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Hungarian report Hungarian report
by Euro Reporter
2012-02-22 07:55:59
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Foreign Minister hopes for IMF talks to start in March

Hungary's foreign minister says he hopes formal negotiations with the International Monetary Fund on financial assistance for his country can start before the end of March. Hungary is seeking aid from the IMF and the European Union, but both creditors have said they won't begin talks until the independence of Hungary's central bank has been ensured.

Hungary's conservative government has come under fire for measures seen as asserting political control over the central bank, courts and other institutions. Foreign Minister Janos Martonyi said Tuesday in Prague that his country has responded to the EU and addressed "all the points which were raised." He said he believed the talks could be successfully concluded "in a relatively short period of time."

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Employment falls 1.2% year over year in December


The number of people employed in Hungary at companies with a staff of at least five edged down 1.2pc to 2,663,100 in December from a year earlier, fresh data published by the Central Statistics Office (KSH) on Tuesday show. Employment numbers in the business sector inched down 0.3pc to 1,831,300 during the period. Employment numbers in the public sector were down 4.2pc at 725,800, the data show. For the full year of 2011, the number of employed slipped 0.4pc to 2,691,600. Employment numbers in the business sector were up 1.3pc at 1,851,300 but numbers in the public sector dipped 4.9pc to 734,600.

The number of full-time employees in the economy as a whole dropped 2.3pc to 2,355,400 in December from a year earlier but the number of part-time employees rose 8.0pc to 307,700. The number of full-time employees dropped 0.7pc to 1,626,900 in the business sector and was down 6.4pc at 654,000 in the public sector. The number of part-time employees in the business sector rose 3.7pc to 204,300 while the number jumped 21.0pc to 71,800 in the public sector.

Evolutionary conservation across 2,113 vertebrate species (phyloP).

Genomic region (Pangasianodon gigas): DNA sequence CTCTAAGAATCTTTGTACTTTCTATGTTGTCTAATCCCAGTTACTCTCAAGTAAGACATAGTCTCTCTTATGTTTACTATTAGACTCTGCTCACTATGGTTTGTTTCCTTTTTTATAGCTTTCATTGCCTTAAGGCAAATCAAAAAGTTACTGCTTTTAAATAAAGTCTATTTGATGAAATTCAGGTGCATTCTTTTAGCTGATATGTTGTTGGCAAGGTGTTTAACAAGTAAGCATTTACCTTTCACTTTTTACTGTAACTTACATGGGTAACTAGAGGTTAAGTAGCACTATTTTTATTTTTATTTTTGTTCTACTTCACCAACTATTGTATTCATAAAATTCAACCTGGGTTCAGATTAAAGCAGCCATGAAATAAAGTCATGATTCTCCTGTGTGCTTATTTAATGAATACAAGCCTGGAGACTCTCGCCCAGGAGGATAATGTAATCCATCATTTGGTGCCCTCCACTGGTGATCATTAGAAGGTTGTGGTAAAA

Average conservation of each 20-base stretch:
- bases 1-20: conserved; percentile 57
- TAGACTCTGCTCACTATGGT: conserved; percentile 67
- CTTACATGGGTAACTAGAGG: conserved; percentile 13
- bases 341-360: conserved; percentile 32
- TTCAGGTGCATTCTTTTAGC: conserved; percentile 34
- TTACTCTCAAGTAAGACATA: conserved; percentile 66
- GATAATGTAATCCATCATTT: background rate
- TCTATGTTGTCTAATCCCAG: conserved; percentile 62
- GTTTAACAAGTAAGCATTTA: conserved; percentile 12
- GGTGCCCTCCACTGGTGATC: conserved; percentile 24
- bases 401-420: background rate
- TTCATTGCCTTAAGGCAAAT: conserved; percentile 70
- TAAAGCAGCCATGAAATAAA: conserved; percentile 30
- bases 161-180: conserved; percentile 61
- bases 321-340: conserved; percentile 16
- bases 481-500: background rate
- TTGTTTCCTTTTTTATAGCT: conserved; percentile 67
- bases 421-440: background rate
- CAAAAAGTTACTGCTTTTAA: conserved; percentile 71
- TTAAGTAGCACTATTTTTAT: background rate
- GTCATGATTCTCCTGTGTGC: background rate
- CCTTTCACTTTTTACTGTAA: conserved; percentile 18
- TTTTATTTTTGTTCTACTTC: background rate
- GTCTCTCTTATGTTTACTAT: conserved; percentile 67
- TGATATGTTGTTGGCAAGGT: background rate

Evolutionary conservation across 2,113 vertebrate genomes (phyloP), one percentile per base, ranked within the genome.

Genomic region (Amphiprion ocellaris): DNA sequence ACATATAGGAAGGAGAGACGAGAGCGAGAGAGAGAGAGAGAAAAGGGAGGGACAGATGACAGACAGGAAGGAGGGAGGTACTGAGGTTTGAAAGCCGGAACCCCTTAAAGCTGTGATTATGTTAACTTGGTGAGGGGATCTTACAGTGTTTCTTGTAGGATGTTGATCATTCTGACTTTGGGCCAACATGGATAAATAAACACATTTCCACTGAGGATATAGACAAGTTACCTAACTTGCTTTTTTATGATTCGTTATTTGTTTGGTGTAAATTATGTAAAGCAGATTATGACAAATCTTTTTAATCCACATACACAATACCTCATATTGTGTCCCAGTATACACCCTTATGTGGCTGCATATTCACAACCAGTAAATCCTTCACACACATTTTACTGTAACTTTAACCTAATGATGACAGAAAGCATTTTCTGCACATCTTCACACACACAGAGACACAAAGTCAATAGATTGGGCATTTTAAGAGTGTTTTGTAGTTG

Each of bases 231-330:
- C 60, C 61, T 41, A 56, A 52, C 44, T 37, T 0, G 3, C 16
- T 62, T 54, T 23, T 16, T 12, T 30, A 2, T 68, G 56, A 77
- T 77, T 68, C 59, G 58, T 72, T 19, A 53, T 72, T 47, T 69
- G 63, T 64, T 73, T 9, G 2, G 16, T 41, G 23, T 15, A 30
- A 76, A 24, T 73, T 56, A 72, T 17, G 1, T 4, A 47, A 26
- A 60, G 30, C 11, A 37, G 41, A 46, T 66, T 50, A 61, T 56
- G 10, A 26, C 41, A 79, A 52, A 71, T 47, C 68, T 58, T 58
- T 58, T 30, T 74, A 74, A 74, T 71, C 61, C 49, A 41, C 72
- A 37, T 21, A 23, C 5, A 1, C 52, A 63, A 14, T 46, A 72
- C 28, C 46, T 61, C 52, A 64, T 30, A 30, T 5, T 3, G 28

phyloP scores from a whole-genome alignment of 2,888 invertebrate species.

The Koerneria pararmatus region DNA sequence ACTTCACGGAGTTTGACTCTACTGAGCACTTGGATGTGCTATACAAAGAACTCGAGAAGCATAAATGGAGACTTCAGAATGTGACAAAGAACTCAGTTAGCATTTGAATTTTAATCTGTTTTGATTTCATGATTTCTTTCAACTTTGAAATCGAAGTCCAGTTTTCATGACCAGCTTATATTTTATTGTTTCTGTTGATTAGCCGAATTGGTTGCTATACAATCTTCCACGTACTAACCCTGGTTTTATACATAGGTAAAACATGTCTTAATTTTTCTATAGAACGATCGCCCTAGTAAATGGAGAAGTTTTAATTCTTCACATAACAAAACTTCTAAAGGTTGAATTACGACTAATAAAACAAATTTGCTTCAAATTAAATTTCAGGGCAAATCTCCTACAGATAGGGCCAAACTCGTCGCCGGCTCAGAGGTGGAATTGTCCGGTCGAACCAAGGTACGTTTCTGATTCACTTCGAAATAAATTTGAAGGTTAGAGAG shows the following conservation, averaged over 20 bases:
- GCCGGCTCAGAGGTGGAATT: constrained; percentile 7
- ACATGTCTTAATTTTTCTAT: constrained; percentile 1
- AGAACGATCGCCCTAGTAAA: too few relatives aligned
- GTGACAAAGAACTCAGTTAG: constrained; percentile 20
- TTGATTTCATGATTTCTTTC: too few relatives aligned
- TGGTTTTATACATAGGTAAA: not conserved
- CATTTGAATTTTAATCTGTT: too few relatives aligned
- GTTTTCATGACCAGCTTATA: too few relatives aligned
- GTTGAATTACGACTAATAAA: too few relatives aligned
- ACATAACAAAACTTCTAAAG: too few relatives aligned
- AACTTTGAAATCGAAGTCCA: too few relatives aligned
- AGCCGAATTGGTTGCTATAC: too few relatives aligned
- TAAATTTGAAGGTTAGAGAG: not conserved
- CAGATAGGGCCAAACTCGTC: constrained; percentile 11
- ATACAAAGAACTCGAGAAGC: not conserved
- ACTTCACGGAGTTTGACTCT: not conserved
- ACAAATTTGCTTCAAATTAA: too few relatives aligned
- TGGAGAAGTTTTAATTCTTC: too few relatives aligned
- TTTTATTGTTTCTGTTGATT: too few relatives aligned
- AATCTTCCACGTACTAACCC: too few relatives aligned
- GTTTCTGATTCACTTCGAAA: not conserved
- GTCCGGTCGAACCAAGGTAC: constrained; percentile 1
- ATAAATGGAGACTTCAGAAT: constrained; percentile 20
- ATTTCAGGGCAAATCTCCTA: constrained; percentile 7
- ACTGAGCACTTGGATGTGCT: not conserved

For the full year, the number of full-time time employees in the economy as a whole fell 1.7pc to 2,372,800. The number was up 1.2pc at 1,651,200 in the business sector but fell 8.6pc to 647,800 in the public sector. The number of part-time employees was up 2.7pc at 200,200 in the business sector and climbed 36.2pc to 86,700 in the public sector. The number of Hungarians employed in public sector work programmes was 60,900 in December, down 16.1pc from a year earlier. The number of part-time participants in the programme rose 85.0pc to 26,400 during the period. The average number of part-time participants for the full year also more than doubled, explaining the big increase in overall part-time public sector workers.

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Hungary faces EU deadline over loan package


Hungary is expected to promise to make changes to controversial new laws ahead of a European Union deadline, Irish Times reported. “We have a chance for good agreements,” the country’s Prime Minister, Viktor Orban, said last Monday. “We have to fight, but with a level head and with an aim of reaching an agreement.”

Brussels gave Orban until last Friday to formally respond to its concerns over new laws governing Hungary’s central bank, judiciary and data protection system, or run the risk of facing legal action in the European Court of Justice. The EU and International Monetary Fund (IMF) have refused to start talks with Hungary on a requested € 15-20 billion credit line until doubts over the laws were resolved. Criticism of the legislation is part of wider concern over a new Hungarian constitution which opponents at home and abroad say places an inordinate amount of power in the hands of Orban and his allies – and even threatens the country’s democracy.

With a small ally, Fidesz controls two-thirds of Hungary’s parliament, allowing it to make sweeping changes to legislation and ignore opposition criticism if it wishes. The IMF has demanded “tangible steps” from Hungary before starting talks on a credit agreement, which Hungary needs to, reassure skittish financial markets of its solvency. Orban has slapped heavy windfall taxes on some economic sectors and nationalised private pension funds to improve finances. The EU’s experts have criticised the measures, however, and he has pledged to remove most of them by next year.



      
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